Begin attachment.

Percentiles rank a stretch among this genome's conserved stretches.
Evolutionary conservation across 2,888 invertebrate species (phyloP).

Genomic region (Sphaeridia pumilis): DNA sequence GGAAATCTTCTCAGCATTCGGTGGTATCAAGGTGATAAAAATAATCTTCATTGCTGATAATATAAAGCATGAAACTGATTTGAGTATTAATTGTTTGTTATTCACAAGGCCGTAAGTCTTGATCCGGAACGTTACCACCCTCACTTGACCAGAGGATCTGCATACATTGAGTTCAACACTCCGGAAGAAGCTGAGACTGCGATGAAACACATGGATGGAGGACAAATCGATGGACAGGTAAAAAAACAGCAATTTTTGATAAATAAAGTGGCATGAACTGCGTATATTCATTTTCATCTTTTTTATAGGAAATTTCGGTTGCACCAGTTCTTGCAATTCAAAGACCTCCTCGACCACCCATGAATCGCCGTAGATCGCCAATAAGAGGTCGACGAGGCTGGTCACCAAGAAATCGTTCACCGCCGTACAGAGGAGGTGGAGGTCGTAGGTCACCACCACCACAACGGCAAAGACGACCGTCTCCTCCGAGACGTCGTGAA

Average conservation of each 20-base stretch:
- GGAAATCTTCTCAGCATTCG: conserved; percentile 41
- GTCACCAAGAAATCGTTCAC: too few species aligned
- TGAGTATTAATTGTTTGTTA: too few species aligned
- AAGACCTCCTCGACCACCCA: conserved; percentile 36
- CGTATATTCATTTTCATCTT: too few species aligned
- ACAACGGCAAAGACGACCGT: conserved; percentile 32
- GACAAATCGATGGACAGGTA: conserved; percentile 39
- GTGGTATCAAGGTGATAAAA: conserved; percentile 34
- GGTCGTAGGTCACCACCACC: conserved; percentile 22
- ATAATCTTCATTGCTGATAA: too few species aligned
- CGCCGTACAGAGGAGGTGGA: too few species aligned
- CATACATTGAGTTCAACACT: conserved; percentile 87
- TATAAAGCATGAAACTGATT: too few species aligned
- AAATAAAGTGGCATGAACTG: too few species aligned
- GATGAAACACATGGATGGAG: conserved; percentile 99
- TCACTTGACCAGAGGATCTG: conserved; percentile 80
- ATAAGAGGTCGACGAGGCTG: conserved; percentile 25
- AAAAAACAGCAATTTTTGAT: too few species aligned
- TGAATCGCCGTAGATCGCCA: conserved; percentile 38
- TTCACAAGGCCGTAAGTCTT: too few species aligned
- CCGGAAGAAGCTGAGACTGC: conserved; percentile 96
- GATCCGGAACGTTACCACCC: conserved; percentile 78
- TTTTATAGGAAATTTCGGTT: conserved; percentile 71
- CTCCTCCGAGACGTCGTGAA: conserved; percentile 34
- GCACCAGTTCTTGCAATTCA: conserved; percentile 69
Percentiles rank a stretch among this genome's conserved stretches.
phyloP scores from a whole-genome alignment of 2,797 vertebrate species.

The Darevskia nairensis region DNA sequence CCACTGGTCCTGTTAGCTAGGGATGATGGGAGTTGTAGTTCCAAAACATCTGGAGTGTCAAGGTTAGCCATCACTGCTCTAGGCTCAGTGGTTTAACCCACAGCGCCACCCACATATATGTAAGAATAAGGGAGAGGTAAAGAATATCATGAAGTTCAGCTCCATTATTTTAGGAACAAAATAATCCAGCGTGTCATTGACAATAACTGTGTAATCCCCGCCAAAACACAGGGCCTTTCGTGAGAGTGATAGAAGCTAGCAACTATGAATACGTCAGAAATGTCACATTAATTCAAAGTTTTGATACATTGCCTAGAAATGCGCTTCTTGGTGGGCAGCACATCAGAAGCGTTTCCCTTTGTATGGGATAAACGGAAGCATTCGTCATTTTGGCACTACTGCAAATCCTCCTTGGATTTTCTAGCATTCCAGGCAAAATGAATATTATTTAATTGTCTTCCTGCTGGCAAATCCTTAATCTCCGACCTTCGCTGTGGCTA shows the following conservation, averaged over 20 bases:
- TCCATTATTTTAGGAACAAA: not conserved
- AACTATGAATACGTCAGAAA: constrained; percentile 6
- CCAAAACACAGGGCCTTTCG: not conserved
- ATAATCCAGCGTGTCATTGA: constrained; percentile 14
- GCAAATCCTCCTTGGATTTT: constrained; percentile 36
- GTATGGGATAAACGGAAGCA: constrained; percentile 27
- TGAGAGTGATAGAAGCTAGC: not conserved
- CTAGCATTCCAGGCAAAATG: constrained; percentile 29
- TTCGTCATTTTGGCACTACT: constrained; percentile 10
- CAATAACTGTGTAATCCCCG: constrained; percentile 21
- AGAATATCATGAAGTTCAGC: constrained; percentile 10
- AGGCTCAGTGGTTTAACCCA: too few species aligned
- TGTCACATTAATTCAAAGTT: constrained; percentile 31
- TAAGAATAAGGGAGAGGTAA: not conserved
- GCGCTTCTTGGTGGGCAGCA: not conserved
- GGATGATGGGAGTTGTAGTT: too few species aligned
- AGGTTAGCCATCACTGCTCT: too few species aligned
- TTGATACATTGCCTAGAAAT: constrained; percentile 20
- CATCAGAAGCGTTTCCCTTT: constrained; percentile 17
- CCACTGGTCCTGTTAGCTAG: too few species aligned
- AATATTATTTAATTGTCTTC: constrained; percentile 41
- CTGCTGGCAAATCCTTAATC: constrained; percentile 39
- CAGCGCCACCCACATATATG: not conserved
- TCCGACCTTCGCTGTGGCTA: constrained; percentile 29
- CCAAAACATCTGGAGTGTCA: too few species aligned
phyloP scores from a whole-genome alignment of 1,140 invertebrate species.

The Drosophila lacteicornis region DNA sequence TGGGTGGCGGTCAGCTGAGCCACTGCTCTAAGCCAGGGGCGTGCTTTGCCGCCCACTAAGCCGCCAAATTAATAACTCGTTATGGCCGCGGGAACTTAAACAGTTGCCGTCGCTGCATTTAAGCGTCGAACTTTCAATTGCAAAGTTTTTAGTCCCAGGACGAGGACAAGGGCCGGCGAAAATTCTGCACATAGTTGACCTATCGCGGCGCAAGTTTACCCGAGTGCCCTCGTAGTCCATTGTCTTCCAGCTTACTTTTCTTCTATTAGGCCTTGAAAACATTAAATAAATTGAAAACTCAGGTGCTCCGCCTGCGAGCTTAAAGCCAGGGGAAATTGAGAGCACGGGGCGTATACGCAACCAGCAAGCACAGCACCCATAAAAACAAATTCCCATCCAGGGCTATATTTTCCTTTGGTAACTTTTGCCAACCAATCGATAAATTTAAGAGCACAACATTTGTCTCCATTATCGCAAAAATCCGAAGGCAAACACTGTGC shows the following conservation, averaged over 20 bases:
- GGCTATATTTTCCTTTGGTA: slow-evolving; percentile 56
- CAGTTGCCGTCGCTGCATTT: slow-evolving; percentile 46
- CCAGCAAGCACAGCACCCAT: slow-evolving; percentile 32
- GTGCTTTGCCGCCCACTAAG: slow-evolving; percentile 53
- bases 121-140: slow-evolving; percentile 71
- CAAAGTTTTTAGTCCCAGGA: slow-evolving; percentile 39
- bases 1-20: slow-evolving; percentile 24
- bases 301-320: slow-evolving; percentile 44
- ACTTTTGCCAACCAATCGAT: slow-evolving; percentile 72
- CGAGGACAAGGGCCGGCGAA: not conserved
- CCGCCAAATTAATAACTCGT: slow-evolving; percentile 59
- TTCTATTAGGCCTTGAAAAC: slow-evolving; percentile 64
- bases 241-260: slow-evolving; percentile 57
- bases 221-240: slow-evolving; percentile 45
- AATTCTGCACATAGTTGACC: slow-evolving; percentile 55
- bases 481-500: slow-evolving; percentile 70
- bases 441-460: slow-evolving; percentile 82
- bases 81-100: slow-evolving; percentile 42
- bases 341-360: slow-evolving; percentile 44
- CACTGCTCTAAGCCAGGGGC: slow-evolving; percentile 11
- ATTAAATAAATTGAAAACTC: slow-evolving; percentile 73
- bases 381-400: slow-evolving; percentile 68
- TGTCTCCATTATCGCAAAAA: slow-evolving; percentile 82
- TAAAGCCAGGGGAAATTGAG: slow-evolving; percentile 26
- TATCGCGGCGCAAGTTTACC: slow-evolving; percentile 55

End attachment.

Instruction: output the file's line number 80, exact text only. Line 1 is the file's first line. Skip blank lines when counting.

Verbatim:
- ATTAAATAAATTGAAAACTC: slow-evolving; percentile 73